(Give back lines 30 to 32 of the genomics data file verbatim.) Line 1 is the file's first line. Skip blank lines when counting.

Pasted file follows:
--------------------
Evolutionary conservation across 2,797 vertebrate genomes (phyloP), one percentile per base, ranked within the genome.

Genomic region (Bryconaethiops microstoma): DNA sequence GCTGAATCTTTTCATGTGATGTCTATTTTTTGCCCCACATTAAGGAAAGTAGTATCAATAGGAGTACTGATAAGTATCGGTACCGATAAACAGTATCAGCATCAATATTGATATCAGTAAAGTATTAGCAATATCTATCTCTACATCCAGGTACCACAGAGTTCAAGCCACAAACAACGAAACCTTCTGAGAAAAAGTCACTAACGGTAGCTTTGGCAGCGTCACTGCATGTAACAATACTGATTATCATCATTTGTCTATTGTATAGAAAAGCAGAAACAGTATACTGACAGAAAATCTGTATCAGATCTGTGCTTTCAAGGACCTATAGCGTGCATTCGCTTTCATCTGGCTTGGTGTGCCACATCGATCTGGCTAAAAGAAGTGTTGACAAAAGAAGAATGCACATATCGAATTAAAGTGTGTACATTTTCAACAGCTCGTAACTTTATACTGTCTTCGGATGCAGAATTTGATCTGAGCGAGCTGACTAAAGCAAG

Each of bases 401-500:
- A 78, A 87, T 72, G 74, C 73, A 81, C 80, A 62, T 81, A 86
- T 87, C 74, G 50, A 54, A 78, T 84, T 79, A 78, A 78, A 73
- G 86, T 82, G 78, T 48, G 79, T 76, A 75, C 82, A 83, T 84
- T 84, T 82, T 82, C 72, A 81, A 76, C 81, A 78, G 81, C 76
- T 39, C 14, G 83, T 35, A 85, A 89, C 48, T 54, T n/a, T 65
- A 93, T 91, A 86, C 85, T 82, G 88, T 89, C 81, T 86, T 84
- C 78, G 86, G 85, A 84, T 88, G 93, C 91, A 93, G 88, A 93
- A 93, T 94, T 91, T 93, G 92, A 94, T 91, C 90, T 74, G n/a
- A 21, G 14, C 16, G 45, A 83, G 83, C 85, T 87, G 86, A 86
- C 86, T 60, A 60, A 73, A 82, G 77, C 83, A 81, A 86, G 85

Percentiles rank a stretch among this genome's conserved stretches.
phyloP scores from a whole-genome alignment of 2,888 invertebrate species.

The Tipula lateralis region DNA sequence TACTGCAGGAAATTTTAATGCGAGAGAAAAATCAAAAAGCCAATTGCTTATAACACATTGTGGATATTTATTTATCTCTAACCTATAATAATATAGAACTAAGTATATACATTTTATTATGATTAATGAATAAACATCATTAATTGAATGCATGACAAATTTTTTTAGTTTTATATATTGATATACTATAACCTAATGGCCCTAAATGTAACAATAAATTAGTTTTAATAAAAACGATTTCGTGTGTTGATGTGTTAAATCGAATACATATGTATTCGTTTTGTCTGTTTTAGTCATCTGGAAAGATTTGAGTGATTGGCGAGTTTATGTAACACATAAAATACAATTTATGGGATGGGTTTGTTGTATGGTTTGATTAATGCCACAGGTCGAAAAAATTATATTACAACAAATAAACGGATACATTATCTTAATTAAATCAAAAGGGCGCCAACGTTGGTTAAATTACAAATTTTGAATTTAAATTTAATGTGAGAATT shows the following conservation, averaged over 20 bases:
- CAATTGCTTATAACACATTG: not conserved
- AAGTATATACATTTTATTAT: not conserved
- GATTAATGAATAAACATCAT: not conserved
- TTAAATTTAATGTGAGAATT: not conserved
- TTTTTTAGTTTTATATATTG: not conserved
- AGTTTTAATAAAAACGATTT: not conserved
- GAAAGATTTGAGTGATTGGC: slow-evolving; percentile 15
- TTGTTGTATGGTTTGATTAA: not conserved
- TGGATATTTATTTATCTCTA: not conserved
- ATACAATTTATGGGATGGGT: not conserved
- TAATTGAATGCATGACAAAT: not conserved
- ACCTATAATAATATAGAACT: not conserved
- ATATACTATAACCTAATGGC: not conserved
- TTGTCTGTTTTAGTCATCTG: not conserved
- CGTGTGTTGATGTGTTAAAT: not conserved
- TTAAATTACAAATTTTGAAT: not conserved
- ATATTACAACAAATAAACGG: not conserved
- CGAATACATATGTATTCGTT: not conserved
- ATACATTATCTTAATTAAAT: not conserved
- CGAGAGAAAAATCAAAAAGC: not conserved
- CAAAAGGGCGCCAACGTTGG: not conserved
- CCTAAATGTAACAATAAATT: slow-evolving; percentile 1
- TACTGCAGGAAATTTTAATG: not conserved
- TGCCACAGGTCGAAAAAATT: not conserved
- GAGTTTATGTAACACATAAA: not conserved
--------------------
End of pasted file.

- TTGTCTGTTTTAGTCATCTG: not conserved
- CGTGTGTTGATGTGTTAAAT: not conserved
- TTAAATTACAAATTTTGAAT: not conserved